“I am confident the budget agreement I have reached with Chairman Enzi and Senator Corker will give the Finance Committee the headroom needed to write a pro-growth tax plan that reforms the code, causes the economy to surge, and ultimately results in reduced federal budget deficits,” said Toomey.

As I mentioned, Toomey and Corker are on opposite sides of fiscal policy. The fact that they have come together in an agreement has given some GOP senators a glimmer of hope. From The Hill:

“Corker and Toomey probably represent the far end of the spectrum within our conference of what they want to see that look like, and the fact that they’re getting together leads me to believe that we’re close to getting a budget that they can put out of committee and we can consider on the floor,” said Sen. John Thune (S.D.), the No. 3 Senate Republican.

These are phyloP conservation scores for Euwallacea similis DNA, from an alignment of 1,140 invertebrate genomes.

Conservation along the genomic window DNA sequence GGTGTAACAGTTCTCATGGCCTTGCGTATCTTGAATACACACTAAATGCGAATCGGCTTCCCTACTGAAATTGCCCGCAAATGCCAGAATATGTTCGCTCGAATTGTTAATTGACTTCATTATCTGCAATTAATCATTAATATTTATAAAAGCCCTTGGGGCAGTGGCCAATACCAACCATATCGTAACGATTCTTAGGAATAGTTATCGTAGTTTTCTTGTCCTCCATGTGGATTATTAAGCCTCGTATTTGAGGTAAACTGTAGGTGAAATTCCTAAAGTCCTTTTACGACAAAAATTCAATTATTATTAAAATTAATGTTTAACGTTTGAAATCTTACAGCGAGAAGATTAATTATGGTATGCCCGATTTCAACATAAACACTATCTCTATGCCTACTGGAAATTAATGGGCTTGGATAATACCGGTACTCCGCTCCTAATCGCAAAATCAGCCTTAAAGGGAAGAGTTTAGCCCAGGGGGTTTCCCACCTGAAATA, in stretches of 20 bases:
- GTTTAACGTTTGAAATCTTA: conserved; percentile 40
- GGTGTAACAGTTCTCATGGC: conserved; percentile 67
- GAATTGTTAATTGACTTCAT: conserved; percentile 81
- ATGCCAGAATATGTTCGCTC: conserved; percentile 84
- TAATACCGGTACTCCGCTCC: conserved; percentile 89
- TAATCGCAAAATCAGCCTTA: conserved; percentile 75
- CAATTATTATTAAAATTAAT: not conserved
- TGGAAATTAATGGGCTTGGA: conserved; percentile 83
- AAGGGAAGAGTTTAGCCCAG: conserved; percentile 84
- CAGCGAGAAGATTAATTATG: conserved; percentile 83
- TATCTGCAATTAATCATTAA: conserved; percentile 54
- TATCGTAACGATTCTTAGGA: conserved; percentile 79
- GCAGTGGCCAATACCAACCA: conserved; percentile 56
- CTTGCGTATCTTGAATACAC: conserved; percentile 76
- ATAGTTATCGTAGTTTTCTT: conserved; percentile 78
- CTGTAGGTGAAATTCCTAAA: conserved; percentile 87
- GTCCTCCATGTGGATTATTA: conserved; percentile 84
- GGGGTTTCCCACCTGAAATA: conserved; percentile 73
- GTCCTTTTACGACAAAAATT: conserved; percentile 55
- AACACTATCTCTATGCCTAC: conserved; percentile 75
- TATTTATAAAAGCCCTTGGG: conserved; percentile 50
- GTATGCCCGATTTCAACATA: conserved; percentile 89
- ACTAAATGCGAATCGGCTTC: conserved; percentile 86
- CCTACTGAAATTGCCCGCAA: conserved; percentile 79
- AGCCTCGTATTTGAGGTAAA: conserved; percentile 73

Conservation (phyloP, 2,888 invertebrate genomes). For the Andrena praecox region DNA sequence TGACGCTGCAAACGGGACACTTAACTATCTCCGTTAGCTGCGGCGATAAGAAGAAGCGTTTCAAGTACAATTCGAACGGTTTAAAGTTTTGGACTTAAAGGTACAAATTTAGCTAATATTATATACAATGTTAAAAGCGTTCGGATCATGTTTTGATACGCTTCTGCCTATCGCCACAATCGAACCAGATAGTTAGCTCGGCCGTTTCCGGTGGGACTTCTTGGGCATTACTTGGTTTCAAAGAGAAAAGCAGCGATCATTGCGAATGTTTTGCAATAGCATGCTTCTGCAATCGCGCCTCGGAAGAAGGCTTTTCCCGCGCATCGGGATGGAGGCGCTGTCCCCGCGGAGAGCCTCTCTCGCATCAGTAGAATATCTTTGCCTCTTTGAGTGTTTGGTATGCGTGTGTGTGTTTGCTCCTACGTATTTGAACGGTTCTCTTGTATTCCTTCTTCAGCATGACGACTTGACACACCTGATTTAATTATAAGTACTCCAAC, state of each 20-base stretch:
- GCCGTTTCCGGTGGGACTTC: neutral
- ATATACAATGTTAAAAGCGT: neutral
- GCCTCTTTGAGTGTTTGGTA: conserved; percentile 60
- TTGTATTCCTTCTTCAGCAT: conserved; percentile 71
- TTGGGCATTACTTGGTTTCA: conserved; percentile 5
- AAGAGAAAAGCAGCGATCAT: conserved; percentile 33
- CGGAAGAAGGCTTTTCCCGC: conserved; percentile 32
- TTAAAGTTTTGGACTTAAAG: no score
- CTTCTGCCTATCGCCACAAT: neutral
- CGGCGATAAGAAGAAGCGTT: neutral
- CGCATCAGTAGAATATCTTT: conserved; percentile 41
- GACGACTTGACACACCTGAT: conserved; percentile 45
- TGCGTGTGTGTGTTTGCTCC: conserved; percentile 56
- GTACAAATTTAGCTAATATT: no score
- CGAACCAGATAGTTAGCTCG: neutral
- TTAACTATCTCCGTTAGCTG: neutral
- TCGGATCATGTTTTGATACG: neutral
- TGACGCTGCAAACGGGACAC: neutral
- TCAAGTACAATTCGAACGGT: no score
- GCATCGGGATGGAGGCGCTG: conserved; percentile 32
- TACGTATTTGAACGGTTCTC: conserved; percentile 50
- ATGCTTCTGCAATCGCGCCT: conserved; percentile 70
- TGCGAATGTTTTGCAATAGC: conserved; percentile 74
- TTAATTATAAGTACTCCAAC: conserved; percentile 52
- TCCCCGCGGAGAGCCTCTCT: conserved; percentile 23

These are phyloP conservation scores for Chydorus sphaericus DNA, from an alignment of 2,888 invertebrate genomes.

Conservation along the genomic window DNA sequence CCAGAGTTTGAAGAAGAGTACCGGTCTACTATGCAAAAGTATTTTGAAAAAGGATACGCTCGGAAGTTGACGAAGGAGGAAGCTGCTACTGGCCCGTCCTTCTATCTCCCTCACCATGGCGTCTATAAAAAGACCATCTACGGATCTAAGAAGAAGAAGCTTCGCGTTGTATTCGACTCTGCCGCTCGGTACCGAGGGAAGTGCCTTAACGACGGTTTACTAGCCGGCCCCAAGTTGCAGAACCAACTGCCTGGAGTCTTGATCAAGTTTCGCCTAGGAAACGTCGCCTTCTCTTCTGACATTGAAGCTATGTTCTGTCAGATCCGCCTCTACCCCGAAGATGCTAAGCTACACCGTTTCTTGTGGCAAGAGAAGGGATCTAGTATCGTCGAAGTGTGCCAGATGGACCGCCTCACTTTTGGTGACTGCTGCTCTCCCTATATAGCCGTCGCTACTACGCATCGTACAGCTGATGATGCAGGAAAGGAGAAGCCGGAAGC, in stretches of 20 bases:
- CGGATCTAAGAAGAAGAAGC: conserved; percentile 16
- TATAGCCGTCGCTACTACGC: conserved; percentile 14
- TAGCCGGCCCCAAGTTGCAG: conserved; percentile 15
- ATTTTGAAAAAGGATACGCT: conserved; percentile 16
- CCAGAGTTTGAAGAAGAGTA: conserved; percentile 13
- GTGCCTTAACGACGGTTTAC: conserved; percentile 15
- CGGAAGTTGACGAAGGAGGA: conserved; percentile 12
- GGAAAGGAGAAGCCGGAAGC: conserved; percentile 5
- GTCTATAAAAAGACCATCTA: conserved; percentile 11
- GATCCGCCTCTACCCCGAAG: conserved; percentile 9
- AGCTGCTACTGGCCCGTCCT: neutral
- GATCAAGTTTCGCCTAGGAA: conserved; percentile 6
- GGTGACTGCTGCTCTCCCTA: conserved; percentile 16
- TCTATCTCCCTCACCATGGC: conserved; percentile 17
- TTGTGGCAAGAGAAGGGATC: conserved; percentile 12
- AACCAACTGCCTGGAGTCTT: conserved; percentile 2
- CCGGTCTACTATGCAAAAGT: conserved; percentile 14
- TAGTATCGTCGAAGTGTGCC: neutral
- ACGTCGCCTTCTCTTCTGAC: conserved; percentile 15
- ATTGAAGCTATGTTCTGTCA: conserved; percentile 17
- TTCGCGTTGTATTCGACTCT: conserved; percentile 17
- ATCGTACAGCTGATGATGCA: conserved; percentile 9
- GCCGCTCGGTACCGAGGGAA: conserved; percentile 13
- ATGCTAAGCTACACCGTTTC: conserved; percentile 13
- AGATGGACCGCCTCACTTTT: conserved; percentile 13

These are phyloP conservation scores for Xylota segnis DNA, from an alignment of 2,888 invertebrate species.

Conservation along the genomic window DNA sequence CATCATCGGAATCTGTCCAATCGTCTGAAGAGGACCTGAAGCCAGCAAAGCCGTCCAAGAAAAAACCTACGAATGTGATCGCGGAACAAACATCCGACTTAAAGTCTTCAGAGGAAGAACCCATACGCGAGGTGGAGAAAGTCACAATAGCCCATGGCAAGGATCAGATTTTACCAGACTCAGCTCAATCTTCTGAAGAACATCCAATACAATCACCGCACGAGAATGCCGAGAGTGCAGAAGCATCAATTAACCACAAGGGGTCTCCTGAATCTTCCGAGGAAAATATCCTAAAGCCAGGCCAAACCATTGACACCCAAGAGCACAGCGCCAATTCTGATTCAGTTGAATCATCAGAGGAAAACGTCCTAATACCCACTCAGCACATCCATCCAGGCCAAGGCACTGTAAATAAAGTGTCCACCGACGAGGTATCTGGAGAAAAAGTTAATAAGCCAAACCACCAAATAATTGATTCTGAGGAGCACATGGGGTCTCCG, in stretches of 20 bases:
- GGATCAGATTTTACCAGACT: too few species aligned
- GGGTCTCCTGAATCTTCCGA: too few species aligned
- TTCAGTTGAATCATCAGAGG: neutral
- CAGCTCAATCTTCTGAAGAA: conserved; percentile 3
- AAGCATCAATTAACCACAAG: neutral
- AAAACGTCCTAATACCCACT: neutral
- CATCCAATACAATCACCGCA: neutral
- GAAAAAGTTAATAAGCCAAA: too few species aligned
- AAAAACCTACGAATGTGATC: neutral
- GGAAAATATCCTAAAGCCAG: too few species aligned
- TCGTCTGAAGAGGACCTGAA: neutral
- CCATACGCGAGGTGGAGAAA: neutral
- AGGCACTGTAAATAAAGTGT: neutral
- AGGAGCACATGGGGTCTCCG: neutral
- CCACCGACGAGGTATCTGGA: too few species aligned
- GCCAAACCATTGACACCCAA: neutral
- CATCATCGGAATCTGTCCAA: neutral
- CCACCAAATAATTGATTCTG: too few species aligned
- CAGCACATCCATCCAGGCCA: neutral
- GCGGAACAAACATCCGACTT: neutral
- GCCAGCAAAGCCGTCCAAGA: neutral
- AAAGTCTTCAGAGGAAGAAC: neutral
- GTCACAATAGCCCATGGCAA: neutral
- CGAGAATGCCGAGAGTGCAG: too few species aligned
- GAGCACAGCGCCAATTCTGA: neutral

The Financial Times explained how the compromise will remove a hurdle for the Senate Republicans:

The compromise between Mr Toomey, who has been willing to countenance steeper cuts than the more fiscally conservative Mr Corker, should permit the Senate to move towards a budget resolution. This will be needed to allow so-called reconciliation instructions in the Senate, which would allow Republicans to cut taxes without being stymied by the Democratic filibuster.

The move clears a procedural hurdle and makes it clear that the Republicans are ready to slash taxes without fully making up the losses through revenue-raising reforms over a 10-year window. Going down this route under reconciliation will potentially require the party to agree to terminate some of the tax cuts before the decade-long window is ended.